This is just wrong; propaganda with no basis in fact or study; mostly, based on single incidents that are completely misrepresented. If you have a study to back your statement, please link to it.

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Compare that to what we receive here in USA today. I had heart surgery five years ago. Took a stress test then was immediately admitted to the hospital and was on the operating table within an hour. My wife is going to have her gallbladder removed, only two months from the time she visited the doctor. Need an MRI? I get them whenever I want, all I have to do is take the doctor's prescription to the MRI place and I get one right away, meaning wait in the waiting area for 10-15 minutes or so.

Was this private insurance coverage or Medicare?

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Was this private insurance coverage or Medicare?

My heart operation was private insurance through my employer, but I now continue to be treated twice a year with the same doctor under Medicare and my military retirement health benefits. I just saw him a few weeks ago, had another stress test, MRI and two dimensional echocardigram. Its quite interesting -- they take a series of pictures of the heart then put them together to create a movie which shows the heart beating and the blood flowing. That's how the doctor can easily spot blockages.

My wife's operation will be combination of Medicare, and what that doesn't pay the remainder (except a small co-payment) will be paid by my military retirement insurance. No one knows what will happen under the Obamacare plan, but I suspect it will not be much different than what I get now. The new health care bill does NOT replace private insurance policies as it did in Canada, but just supplements it for those that have no insurance. We will be allowed to keep the same insurance we now have.

My experience may have been a lot different had I not had any insurance at all.

Edited by Ancient Dragon: n/a

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My heart operation was private insurance through my employer, but I now continue to be treated twice a year with the same doctor under Medicare and my military retirement health benefits. I just saw him a few weeks ago, had another stress test, MRI and two dimensional echocardigram. Its quite interesting -- they take a series of pictures of the heart then put them together to create a movie which shows the heart beating and the blood flowing. That's how the doctor can easily spot blockages.

Is that the test where you get scanned then they shoot you up with some low-level nukes then take pictures again? I think I recently had one of those - they burned me a cd of my heart (I also got a cd of my brain MRI - not near as pretty as what you see on tv, it is grey-scale so pretty meaningless to me). I ask all the techs for pictures now; I have a couple of spine shots and my ankles on X-ray - I am thinking of turning them into t-shirts.

I just took a look at your link, not the same thing at all. My test used technetium-99m and involved treadmill stress tests. Similarly, the imaging is mostly 2-d slices also built up into a 3-d image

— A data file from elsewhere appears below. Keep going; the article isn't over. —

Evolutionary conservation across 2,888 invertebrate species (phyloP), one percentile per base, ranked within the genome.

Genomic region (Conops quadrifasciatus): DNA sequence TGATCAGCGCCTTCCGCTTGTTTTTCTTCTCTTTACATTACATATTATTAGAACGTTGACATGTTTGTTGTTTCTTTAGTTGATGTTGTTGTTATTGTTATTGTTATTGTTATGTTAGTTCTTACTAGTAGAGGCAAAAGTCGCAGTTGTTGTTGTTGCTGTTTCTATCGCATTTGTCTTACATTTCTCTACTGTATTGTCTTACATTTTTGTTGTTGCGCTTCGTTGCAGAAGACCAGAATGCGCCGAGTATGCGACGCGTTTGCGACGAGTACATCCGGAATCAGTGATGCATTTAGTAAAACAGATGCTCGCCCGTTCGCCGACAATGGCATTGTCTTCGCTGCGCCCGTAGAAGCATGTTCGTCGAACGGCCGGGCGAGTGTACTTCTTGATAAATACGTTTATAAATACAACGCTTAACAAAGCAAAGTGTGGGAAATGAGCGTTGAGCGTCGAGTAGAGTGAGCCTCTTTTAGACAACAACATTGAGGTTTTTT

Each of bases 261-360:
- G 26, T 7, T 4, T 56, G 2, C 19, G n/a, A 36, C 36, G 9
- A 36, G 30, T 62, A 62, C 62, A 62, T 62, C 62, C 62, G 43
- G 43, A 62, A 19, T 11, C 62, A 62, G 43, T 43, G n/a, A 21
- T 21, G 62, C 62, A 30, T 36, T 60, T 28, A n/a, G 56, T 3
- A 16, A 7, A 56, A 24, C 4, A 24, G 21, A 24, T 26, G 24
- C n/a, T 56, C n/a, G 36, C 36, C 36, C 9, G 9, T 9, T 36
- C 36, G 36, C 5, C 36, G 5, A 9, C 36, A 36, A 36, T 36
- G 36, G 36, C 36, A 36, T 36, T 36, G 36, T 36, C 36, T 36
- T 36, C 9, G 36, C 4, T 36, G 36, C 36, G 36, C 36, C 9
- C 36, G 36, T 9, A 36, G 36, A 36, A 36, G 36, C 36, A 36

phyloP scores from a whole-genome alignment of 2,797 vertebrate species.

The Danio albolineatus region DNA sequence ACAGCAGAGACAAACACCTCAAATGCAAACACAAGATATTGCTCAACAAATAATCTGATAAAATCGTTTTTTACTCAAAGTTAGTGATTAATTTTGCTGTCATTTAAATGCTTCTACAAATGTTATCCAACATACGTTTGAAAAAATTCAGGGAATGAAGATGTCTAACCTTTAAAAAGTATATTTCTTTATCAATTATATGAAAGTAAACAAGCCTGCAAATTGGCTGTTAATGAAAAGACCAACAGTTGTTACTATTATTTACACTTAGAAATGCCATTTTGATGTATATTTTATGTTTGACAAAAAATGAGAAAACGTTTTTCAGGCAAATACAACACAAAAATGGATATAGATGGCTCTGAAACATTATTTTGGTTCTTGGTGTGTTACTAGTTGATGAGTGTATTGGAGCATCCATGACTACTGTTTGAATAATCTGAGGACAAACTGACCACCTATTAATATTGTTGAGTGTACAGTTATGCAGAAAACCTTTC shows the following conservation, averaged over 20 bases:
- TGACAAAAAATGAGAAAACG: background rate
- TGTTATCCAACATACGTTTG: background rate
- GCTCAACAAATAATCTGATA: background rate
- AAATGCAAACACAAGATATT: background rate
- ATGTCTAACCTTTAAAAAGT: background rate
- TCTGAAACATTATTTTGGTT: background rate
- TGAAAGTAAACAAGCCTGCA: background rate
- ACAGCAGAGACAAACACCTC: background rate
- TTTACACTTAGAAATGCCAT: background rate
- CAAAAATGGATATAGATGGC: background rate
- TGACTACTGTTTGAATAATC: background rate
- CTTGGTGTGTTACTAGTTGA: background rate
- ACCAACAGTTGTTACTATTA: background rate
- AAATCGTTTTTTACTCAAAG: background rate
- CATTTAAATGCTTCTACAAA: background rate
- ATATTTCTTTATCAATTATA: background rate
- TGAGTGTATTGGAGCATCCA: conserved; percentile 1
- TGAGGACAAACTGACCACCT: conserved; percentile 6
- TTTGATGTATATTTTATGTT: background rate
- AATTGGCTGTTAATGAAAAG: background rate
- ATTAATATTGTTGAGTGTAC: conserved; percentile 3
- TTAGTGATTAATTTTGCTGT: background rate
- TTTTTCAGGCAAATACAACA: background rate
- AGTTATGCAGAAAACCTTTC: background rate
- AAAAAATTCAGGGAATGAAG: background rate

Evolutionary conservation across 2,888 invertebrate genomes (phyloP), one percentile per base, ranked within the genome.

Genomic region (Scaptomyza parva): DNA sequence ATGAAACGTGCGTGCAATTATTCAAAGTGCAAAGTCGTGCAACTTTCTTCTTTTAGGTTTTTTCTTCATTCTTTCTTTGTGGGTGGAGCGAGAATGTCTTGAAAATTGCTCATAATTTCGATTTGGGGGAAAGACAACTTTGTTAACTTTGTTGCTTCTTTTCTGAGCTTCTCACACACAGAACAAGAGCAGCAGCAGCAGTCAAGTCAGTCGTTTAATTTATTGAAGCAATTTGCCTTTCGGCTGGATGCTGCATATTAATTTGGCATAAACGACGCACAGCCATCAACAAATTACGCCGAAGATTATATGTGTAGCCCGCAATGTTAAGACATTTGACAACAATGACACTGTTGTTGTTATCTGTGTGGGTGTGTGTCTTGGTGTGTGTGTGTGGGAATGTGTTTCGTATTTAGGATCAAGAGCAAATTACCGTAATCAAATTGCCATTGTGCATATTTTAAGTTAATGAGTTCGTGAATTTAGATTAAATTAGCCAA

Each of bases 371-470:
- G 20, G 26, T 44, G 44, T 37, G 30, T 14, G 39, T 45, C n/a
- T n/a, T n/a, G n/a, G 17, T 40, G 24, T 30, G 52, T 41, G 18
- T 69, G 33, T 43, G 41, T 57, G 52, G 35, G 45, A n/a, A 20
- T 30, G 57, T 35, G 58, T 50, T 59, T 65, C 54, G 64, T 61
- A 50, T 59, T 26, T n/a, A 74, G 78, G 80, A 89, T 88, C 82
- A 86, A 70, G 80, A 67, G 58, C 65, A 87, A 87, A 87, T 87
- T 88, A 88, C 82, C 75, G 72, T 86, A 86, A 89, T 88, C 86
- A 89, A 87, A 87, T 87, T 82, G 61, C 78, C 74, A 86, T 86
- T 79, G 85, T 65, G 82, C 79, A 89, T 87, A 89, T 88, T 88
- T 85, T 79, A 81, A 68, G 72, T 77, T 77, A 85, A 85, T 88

Edited by GrimJack: n/a

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This is just wrong; propaganda with no basis in fact or study; mostly, based on single incidents that are completely misrepresented. If you have a study to back your statement, please link to it.

Not at all wrong. Anyone surviving under socialist health"care" can tell you that.

It's only socialist nutters like you who believe it works.

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Say it the way that it is!
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Not at all wrong. Anyone surviving under socialist health"care" can tell you that.

It's only socialist nutters like you who believe it works.

See, all you do is blather and insult; you have no concept of rational discourse.

Why do you even bother posting this bilge? I know that you have, in the past, complained about being insulted for you views but all I know of your views are that anyone who does not believe what you believe is a socialist. You keep tossing that word around until it has no meaning so why don't you post something of substance so we know what you mean when you use the word and what your beliefs are.

Can you define yourself w/o making negative reference to others? What do you believe?

Votes + Comments
Good on you
ah, what do you know? you're just another socialist nutter. :)
Still posting nothing more than mumble-jumble, pretending to know, but never knowing.
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WOW! AIA- you are beginning to become a parody of yourself; you posted pointless reputation message that, at first, I took to be 'shared joke' - then remembered that we don't share much of anything.

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Generally the person that wins is the President. Unless you can create a small group of sore losers that are vocal and slanderous.

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I suggest that this thread be closed, out of respect for the deceased.

Dave Sinkula started this thread and largely kept it going as long as it did.

I don't think there's anything left to say, and it will be troubling to see the spammers and other assorted zealots bumping it every month or two.

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I suggest that this thread be closed, out of respect for the deceased.

Dave Sinkula started this thread and largely kept it going as long as it did.

I don't think there's anything left to say, and it will be troubling to see the spammers and other assorted zealots bumping it every month or two.

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I actually rethought this... probably, if anything, Dave himself would have wanted this to carry on. so... ignore my previous post....

viva la debate.

This topic has been dead for over six months. Start a new discussion instead.